The law, which comes into effect with its publication that may happen as early as today, requires companies to follow a tax schedule that adds five percent to most services and supplies and double that for equipment rentals, a presidential decree showed.
Angola set up a special tax reform branch in 2010 to work with government ministries on increasing revenue and closing loopholes in a bid to simplify taxation. The southwest African country, a member of the Organization of Petroleum Exporting Countries, pumped about 1.74 million barrels a day in September from offshore fields, according to data compiled by Bloomberg.
“Oil companies have benefited from tax exemptions even as government reforms have expanded the net of taxable services,” Emily Anderson, a researcher at the London School of Economics, said in an e-mailed response to questions. “Closing loopholes in the fiscal system will bring greater tax justice and taxpayer confidence across all industries while making good economic sense.”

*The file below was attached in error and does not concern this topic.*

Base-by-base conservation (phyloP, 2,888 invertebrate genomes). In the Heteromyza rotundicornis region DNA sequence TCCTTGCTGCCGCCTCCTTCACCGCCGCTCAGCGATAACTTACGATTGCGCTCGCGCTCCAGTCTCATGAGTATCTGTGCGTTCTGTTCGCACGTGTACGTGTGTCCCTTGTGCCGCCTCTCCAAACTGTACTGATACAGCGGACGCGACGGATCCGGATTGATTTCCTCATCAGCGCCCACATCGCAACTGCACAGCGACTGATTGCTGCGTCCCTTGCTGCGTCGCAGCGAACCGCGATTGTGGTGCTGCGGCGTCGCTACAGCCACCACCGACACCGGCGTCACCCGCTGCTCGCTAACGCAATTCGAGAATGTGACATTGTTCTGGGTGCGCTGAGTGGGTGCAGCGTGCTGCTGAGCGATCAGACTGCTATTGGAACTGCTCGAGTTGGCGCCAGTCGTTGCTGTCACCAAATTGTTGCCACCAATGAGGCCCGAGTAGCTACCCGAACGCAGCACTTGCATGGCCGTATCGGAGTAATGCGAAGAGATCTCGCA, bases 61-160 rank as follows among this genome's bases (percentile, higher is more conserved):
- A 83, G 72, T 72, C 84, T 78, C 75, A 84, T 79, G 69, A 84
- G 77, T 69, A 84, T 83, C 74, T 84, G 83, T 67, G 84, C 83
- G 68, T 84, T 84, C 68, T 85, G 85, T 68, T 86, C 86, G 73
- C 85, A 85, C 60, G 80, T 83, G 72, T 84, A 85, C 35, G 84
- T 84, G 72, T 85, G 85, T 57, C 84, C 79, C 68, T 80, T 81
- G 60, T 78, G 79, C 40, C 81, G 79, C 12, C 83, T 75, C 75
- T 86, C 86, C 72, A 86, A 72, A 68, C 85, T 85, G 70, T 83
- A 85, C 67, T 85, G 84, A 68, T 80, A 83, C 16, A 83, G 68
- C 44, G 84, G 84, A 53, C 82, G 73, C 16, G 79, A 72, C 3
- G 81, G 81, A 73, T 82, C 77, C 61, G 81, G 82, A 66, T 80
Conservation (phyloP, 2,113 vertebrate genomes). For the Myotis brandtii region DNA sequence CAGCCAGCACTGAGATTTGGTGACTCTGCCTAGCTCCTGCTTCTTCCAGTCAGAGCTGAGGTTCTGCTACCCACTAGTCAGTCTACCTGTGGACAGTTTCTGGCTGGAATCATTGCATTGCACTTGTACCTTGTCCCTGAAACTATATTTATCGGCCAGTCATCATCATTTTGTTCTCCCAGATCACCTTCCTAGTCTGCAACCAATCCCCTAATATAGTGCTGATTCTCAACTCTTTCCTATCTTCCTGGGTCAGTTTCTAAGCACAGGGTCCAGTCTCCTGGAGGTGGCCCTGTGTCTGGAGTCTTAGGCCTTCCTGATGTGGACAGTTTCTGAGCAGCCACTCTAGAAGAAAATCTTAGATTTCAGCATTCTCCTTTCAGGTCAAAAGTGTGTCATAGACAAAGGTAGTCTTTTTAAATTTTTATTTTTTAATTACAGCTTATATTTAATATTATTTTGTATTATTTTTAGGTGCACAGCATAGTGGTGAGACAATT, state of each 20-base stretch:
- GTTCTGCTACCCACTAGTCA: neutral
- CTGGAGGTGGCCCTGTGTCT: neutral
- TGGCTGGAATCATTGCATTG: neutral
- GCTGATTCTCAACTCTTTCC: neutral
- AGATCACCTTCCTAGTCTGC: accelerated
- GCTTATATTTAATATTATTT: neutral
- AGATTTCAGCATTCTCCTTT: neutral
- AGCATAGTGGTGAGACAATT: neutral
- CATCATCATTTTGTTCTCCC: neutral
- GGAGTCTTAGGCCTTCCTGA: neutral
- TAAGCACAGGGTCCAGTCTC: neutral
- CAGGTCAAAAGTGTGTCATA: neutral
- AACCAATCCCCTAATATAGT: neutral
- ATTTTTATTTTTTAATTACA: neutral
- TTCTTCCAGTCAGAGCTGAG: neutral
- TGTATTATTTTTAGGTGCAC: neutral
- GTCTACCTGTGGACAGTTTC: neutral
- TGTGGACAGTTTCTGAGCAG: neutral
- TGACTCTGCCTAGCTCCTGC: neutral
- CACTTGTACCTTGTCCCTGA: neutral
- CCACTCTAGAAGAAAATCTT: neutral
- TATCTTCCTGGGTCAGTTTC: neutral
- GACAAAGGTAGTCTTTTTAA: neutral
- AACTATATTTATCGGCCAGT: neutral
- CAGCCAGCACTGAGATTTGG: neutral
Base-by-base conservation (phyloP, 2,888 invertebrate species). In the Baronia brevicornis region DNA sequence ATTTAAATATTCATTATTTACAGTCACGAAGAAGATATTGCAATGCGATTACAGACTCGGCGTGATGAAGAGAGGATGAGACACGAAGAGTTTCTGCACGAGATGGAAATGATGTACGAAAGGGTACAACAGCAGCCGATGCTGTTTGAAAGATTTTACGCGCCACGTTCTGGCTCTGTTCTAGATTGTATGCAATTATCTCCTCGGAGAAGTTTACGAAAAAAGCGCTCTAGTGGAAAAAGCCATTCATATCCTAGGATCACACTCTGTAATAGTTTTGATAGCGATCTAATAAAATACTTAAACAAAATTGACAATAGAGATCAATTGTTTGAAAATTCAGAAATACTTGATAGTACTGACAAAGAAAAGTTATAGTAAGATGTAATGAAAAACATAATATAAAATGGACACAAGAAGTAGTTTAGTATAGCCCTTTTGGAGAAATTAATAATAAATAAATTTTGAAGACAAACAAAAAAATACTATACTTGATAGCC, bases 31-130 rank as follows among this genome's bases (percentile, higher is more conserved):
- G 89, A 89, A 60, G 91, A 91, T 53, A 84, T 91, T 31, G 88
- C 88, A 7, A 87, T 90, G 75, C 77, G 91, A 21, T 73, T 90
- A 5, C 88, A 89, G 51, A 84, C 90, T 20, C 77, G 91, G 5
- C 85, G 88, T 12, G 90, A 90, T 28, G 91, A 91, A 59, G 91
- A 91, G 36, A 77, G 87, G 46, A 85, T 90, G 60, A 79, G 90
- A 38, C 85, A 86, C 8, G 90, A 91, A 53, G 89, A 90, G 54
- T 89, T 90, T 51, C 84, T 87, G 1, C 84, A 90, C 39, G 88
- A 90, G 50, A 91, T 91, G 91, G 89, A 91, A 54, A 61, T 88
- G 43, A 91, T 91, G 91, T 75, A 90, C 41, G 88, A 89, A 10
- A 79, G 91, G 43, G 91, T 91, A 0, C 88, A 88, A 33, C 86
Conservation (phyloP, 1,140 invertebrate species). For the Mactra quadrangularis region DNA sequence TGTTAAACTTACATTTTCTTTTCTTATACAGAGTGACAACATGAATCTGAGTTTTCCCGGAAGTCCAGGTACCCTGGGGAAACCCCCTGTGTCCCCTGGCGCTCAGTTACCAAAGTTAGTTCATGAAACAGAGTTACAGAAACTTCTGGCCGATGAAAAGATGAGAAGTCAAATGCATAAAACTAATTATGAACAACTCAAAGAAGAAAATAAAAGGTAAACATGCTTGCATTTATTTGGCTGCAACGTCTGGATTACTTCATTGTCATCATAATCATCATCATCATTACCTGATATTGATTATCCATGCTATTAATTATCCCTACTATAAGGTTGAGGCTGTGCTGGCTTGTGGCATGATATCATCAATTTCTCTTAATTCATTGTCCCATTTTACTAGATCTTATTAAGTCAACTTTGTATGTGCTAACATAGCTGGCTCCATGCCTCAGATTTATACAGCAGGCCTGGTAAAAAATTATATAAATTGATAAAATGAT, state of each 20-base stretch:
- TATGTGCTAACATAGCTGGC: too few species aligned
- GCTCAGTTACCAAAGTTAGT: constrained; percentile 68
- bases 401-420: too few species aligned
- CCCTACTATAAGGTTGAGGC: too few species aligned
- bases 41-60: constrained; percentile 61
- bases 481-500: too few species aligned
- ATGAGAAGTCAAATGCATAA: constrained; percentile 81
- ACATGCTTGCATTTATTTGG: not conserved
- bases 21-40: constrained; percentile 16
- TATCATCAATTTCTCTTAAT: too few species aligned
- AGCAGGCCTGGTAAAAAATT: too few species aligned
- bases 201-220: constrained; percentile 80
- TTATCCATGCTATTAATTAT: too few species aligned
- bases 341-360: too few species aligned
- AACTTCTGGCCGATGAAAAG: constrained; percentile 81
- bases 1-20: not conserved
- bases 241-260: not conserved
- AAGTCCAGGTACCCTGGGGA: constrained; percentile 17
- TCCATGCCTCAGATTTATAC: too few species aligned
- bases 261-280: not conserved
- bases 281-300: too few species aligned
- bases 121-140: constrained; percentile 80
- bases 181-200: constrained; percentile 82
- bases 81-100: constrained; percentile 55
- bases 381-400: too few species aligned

Companies spend about $20 billion a year in petroleum exploration and production in Angola, according to London-based GlobalData Ltd. and Oilfield Support Angola Lda based in the capital, Luanda. Tapping fields under one mile of ocean and three miles below the seabed tests limits of current technology. Mercer ranks Luanda the world’s most expensive city for expatriates with an oil-driven economy that’s inflated prices. Angola is continuing to recover from a 27-year civil war that ended in 2002.